By Olivier Knox
President Obama commuted the 35-year prison sentence of Chelsea Manning, setting up the army intelligence analyst turned high-profile leaker to be freed on May 17, the White House announced Tuesday.
Manning was on a list of 209 commutations and 64 pardons, which may not be Obama’s final act of clemency before he leaves office at midday on Jan. 20. Edward Snowden’s name was not on the list.
Manning was convicted after leaking U.S. military incident logs and diplomatic cables, among other secret government documents, in 2010.
In his final scheduled briefing for reporters, White House press secretary Josh Earnest described Manning and Snowden in starkly different terms.
“Chelsea Manning, as a member of the United States armed forces, went through a legal proceeding administered by the United States military under the laws that govern the conduct of members of the United States military, and there was a hearing and a conviction and a sentence,” Earnest said. “It all went through that regular process. And that’s the way we determine guilt or innocence in this country, particularly with regard to the conduct of men and women in our armed forces. And that’s the way that our system works.”
But Snowden “should return to the United States and face the serious crimes that with which he’s been charged,” Earnest said. “He will of course be afforded the kind of due process that’s available to every American citizen who’s going through the criminal justice process. But the crimes that he’s accused of committing are serious. And we believe that he should return to the United States and face them rather than seeking refuge in the arms of an adversary of the United States that has their own strategic interests in disseminating information in a harmful way.”
The Obama administration has accused the Russian government of using WikiLeaks to influence the 2016 election. The organization published emails hacked from the Democratic National Committee and from Hillary Clinton’s campaign.
Manning’s commutation reads:
Chelsea Elizabeth Manning – Oklahoma City, OK
Offense: One specification of wrongful and wanton publication to the internet intelligence belonging to the United States; five specifications of stealing, purloining or knowingly converting U.S. government records; six specifications of willful communication of information relating to the national defense; one specification of willful communication of information in unlawful possession; one specification of willful communication of information relating to the national defense by exceeding authorized access to a U.S. government computer; one specification of willful communication of information relating to the national defense obtained by accessing a U.S. government computer; five specifications of failure to obey order or regulation; U.S. Army Court Martial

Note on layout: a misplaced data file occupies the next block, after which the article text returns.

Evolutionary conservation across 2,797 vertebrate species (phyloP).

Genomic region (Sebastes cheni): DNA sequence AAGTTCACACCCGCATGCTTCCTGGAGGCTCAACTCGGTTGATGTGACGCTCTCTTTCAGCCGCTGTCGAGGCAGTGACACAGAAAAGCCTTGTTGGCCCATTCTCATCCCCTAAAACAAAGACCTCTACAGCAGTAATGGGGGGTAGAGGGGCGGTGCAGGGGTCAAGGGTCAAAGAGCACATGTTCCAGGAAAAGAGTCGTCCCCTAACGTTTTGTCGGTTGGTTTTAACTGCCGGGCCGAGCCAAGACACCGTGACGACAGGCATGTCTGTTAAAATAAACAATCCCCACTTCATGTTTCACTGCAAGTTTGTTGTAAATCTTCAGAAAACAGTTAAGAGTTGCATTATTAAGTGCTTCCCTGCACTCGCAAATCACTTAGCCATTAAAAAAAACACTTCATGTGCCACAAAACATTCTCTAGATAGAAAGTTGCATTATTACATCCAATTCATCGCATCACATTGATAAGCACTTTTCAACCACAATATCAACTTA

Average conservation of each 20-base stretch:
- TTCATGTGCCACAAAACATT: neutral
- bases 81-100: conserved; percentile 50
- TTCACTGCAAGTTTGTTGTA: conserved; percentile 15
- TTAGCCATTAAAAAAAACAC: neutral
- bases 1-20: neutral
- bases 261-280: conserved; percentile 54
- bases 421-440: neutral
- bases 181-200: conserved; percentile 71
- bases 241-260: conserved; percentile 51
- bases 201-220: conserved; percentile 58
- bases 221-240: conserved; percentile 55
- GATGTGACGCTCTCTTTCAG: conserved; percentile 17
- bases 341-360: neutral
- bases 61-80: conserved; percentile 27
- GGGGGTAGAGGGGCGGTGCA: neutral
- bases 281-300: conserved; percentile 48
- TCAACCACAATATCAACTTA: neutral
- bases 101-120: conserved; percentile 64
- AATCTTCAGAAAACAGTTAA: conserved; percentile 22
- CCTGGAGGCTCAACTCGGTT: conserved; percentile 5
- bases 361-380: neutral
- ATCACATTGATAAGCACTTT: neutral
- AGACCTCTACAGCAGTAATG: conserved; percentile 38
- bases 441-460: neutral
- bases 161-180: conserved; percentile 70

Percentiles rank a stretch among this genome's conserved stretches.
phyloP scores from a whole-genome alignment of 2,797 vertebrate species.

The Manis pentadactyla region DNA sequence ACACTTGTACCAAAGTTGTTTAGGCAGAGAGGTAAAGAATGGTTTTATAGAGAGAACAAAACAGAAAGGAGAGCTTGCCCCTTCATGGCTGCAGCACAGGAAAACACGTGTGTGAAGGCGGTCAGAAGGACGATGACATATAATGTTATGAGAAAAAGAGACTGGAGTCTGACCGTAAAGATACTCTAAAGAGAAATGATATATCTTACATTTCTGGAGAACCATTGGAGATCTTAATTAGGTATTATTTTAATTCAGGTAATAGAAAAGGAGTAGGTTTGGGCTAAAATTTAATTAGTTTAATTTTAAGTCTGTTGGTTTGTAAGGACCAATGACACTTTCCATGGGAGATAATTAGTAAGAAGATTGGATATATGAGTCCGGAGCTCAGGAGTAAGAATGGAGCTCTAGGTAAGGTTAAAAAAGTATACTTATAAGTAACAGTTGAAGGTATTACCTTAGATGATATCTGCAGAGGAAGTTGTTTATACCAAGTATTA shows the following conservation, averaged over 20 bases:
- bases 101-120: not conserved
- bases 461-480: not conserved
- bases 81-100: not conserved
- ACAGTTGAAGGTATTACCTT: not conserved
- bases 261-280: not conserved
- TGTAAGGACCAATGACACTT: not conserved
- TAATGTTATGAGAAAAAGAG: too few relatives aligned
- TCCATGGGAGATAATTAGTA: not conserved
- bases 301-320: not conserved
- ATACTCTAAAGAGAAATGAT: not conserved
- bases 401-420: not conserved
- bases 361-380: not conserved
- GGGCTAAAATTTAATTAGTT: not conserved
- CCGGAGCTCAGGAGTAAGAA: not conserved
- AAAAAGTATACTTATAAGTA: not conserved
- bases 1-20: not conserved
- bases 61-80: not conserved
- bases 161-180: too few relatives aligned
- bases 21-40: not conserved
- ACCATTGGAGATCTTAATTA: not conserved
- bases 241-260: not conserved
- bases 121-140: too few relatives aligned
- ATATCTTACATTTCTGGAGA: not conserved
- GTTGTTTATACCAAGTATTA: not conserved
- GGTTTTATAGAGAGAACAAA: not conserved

Sentence: 35 years’ imprisonment (August 21, 2013)
Wikileaks claimed "victory" on Tuesday after the White House announced US President Barack Obama commuted the sentence of Chelsea Manning, who is serving a 35-year term for leaking classified US documents.
"VICTORY: Obama commutes Chelsea Manning sentence from 35 years to 7. Release date now May 17," WikiLeaks wrote on Twitter.
Manning was convicted in August 2013 of espionage and other offenses for handing sensitive military and diplomatic documents to the organisation.
Earlier this month WikiLeaks said its founder Julian Assange would agree to be extradited from London to the US if Obama granted clemency to Manning.
White House concedes it won't close Guantanamo after all
By JOSH LEDERMAN and BEN FOX Associated Press
WASHINGTON (AP) — The White House said Tuesday that the Guantanamo Bay detention center in Cuba will still be open when President Barack Obama leaves office, conceding that a core campaign promise will go unfulfilled.
Administration officials had long insisted that the president was continuing to work toward closing the facility even when it became obvious that it would no longer be possible for practical reasons before President-elect Donald Trump takes office Friday.
White House spokesman Josh Earnest told reporters that the administration determined it wouldn't happen when Trump was elected and selected the site to hold Snowden, certain members of Congress and other high security risk soon to be prisoners.
Trump said during the campaign that he not only wants to keep Guantanamo open but "load it up with some bad dudes." Earlier this month, he said there should be no further releases of men he called "extremely dangerous people."
The U.S. began using its military base on southeast Cuba's isolated, rocky coast to hold prisoners captured after the Sept. 11, 2001, attack and at the start of the war in Afghanistan. At its peak, the facility held nearly 680 detainees. It was down to 242 when Obama took office in 2009, pledging to close what had become a source of international criticism over the treatment of detainees and the notion of holding people indefinitely, most without charge.
Cost of Guantanamo
WASHINGTON, May 3 (Reuters) - It's been dubbed the most expensive prison on Earth and President Barack Obama cited the cost this week as one of many reasons to shut down the detention center at Guantanamo Bay, which burns through some $900,000 per prisoner annually.